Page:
After 20 years in service, the Paris concept store Colette is due to close its doors on Wednesday 20 December, marking the end of an era in which it radically revamped the face of French art de vivre, made streetwear high fashion, and redefined what shops could be.
Situated on the Rue Saint-Honoré, it was opened in 1997 by Colette Rousseaux and her daughter, Sarah Andelman. Back then, it faced a city that was, according to Andelman, “totally dead. Today it feels totally natural to mix fashion, food, lifestyle.”
When the store opened, it made a startling impact, with a style in direct contrast to the country’s fashion history and its couture houses. But this, say fans, was precisely its draw. The Chanel designer Karl Lagerfeld said last year that it was the only shop he frequented, “because they have things no one else has”.
The week before it closes is quite a scene. The usual clientele – hip young things, looking to stock up on rare Balenciaga merchandise – have been replaced by a clientele broader than ever before. The shop assistants tell me it feels like a “tourist attraction”. There isn’t room to move beside the coffee-table books, and the sense of urgency is palpable. Most popular are items with the famed Colette blue dots logo — T-shirts, baseball caps, key rings, lighters. They are all “flying off the shelves”, the staff explain. No doubt these items will reappear online at outrageous prices soon after, all to be collectors’ items.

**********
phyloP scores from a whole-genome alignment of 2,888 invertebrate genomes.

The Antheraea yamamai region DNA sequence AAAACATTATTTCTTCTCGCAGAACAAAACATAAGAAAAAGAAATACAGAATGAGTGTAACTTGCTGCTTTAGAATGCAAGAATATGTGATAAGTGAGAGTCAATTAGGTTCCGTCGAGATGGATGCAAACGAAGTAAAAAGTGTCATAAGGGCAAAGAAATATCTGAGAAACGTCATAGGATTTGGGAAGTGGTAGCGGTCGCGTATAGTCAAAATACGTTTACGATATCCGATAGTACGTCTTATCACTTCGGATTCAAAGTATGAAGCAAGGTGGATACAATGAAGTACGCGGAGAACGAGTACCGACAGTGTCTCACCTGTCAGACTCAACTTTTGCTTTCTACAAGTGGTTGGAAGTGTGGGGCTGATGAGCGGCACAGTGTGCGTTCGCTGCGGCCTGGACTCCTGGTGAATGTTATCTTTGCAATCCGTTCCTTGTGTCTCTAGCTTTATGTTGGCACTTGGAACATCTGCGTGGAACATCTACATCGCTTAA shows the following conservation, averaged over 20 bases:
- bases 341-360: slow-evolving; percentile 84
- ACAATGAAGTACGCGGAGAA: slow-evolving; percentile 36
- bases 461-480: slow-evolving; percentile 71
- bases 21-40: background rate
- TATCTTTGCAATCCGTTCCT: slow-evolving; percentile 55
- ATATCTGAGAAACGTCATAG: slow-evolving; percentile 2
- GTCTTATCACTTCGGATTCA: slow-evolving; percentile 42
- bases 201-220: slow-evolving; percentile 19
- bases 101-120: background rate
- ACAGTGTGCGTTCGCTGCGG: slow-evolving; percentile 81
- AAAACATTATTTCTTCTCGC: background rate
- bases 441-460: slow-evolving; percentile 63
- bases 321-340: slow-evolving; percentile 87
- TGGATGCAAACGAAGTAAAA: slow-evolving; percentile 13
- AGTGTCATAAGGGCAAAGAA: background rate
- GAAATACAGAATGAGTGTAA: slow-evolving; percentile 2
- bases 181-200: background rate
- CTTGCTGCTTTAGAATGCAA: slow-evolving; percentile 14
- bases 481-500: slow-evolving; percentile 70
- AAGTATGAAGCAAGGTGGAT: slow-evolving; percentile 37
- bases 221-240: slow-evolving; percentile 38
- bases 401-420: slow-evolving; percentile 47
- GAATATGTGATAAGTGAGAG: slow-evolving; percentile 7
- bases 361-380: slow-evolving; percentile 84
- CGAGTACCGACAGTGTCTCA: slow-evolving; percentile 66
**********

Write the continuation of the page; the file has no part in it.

“I can’t believe it is closing – Colette felt so ingrained in the Parisian landscape. It had brought a sense of the avant-garde that the local fashion scene had never seen before, and which no other boutique can offer in the same way to this day,” said Mélody Thomas, a Paris-based journalist who writes for the likes of fashion magazines L’Officiel and Jalouse, and went to the store a few days ago looking for Glossier beauty products, which Colette stocks exclusively. Read More …